• What are the greatest barriers to decluttering your home?
    • What is your most valued household item?
    • How strongly do you currently desire to  declutter your home?
    • How does clearing the clutter in your home make your feel?

Now have a look at the survey results – where do you fit into the picture? ?

How much clutter do you have in your home

What is the total financial value of the clutter in your home

How strong is the sentimental value of the clutter in your home

What is the most cluttered space in your home

What impact does clutter have on your life

What are the greatest reasons for your clutter

What are your greatest barriers to decluttering

Choose Clutter Report - what is your most valued household item

How strong is your desire to declutter

How does clearing the clutter make you feel

How to make decluttering easier – Experimenting with less

The purpose of daily-life experimentation

Experimentation – “the action or process of trying out new ideas, methods, or activities” (online dictionary) – can be very helpful if we wish to learn more about ourselves.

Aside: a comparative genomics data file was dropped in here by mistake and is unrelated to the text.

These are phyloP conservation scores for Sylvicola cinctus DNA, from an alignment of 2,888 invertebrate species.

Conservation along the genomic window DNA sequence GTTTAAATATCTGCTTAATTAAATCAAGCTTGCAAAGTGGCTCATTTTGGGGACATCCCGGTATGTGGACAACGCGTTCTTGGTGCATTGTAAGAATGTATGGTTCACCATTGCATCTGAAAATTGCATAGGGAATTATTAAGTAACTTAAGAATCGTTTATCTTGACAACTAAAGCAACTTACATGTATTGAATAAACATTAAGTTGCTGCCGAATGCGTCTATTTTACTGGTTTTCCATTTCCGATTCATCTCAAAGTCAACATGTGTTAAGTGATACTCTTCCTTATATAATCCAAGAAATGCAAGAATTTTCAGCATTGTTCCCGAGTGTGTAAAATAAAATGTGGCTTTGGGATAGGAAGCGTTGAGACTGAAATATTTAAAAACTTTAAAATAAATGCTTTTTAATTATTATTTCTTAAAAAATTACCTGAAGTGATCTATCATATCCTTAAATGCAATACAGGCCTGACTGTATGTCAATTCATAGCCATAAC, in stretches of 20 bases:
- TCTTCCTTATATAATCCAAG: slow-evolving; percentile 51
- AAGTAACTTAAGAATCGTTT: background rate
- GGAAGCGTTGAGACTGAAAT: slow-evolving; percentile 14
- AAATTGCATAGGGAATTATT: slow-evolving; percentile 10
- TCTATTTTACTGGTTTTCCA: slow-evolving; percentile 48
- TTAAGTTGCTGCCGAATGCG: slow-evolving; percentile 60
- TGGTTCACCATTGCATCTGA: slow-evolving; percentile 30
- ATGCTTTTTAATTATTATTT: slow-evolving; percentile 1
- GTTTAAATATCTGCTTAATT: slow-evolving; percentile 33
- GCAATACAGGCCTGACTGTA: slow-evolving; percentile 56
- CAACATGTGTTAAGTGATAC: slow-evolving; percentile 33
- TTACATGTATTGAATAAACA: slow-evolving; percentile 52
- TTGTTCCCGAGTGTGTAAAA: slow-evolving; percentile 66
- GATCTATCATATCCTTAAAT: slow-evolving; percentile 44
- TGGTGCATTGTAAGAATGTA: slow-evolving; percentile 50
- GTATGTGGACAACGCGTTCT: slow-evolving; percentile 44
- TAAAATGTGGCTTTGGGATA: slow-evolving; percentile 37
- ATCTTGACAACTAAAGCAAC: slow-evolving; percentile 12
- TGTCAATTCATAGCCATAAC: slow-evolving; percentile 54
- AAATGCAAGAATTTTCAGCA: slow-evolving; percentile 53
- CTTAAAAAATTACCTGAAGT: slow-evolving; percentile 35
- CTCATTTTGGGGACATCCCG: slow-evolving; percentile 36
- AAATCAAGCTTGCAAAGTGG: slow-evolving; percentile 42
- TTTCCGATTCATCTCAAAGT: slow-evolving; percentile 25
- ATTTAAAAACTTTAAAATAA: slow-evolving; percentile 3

Creating and conducting daily-life experiments is a playful way to develop greater self-awareness and to try out new ways of behaviour or testing the effects of new ways to solve problems.

Experimenting with less

‘Living-with-less’ experiments can be very helpful when we wish to declutter our stuff but struggle to make decisions about what to keep and what to let go.

Shopping bans – Experimenting with buying less

Shopping bans, for example, are a way of temporarily experimenting with drastically changed shopping behaviours.

Do you have any experience with shopping bans?

Some time ago I imposed a 3-months-shopping-ban on myself – no spending on books and clothes for 3 months.

This is what my shopping-ban exercise taught me:

    • I appreciate more what I have and I use it with more care and attention if – for a while – nothing new is coming in.
    • A lot of my buying behaviour is directed by spontaneous shopping decisions.
    • I can break this circle of ‘automatic’ money spending if I postpone the decision for some days.
    • Often, I no longer want to have the desired item and don’t buy it, without any regret.
    • And if I decide to buy it after some days of consideration, I appreciate it more consciously and gratefully. 

The ‘Project 333’ – Experimenting with having less clothes

An even greater challenge is experimenting with a combination of ‘no shopping’ and strict ‘using less rules.

Courtney Carver introduced the minimalist fashion challenge ‘Project 333’ in 2010.